Marlborough small forest owners are questioning the fairness and accuracy of levies to fund an enlarged Marlborough Kaikoura Rural Fire Authority which started operating this week.
Forest owners must contribute $36,000 towards authority expenses in its first year of operation, says a letter from authority board chairman Mark Wheeler, of the Marlborough District Council. Enclosed was a dummy invoice for the levy owed by each owner, based on their forest area.
Mr Wheeler said forest areas were drawn from council databases, which might not be accurate. Forest owners should get back to the authority to correct any mistakes.
An anonymous forest owner contacted the Marlborough Express to say big companies were being charged less than their share of costs.
Contributions are calculated at between $2.81 per hectare for the owner of a 21ha forest block to roughly 2 cents per hectare for Nelson Pine which, according to the Marlborough Forest Industry Association (MFIA) database, owns nearly 20,000ha of the 71,400ha of forest in Marlborough.
Vern Harris, who represents the MFIA on the authority board, said the levy money covered extra administration, firefighter training and public education but not firefighting costs.
The cost of servicing each owner was roughly the same, regardless of the size of their forest.
Forest owners would meet 13 per cent of additional costs excluding firefighting, while the Marlborough District Council would meet 47 per cent, the Conservation Department 30 per cent and the Kaikoura District Council 10 per cent.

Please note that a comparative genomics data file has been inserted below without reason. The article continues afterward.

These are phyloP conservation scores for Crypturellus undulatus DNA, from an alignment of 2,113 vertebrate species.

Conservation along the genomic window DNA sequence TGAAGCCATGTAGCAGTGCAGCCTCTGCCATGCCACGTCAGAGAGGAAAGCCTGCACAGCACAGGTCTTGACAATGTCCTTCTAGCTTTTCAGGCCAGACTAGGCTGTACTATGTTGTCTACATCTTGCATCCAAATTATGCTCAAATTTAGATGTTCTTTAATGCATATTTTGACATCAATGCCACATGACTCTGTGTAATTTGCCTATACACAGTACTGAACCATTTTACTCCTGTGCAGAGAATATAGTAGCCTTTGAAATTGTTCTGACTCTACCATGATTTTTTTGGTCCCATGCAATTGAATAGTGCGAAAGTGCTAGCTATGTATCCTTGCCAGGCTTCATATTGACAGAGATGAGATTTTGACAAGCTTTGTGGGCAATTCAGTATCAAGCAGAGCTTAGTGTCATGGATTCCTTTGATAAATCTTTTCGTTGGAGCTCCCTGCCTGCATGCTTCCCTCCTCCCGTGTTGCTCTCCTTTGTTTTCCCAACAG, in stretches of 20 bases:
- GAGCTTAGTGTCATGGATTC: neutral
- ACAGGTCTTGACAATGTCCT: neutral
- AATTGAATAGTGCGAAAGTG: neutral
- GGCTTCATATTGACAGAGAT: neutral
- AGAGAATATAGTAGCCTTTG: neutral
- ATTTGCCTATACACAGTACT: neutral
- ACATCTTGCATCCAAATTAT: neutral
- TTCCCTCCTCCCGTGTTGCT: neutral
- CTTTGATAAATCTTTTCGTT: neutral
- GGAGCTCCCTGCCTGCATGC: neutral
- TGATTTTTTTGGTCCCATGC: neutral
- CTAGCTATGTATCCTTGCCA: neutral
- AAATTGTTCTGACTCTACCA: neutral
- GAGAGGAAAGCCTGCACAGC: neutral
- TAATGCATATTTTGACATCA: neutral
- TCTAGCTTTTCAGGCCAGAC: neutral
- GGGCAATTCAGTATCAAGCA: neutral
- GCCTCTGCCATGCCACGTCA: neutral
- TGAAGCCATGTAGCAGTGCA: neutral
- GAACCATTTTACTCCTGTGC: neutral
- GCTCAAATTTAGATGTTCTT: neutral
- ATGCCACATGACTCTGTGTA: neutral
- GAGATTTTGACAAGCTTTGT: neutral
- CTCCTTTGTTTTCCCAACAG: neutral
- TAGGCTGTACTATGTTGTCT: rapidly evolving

The authority consulted with organisations including MFIA and Federated Farmers to determine how it would operate and be funded, said Mr Harris.
People had until Friday to give feedback and formal invoices would be sent out in early July.
Chris Dawkins, of the Marlborough Farm Forestry Association, said to the best of his knowledge, the organisation of about 50 members had not been consulted on the levy.
His dummy invoice was for double the area of exotic trees growing on his Waihopai Valley farm, as riparian plantings or erosion control were meant to be exempt.
"I have found the correspondence received so far confusing and ambiguous," he said.
"But I guess this is a work in progress and it is difficult to be fair to all people." Of all land uses in Marlborough, Mr Dawkins questioned why forestry was singled out to pay a large chunk of authority expenses.
Mr Wheeler said forestry had a high fire hazard rating compared with other land uses which came under the council banner.
The council contribution to authority costs would come from adding about $5 to $10 to rural rates bills, he said. This would be revisited as part of the next annual plan review.
"We have an open mind on the future breakdown ... on how its levy is divided," said Mr Wheeler.
"That applies to council share of rates as well as forestry share."
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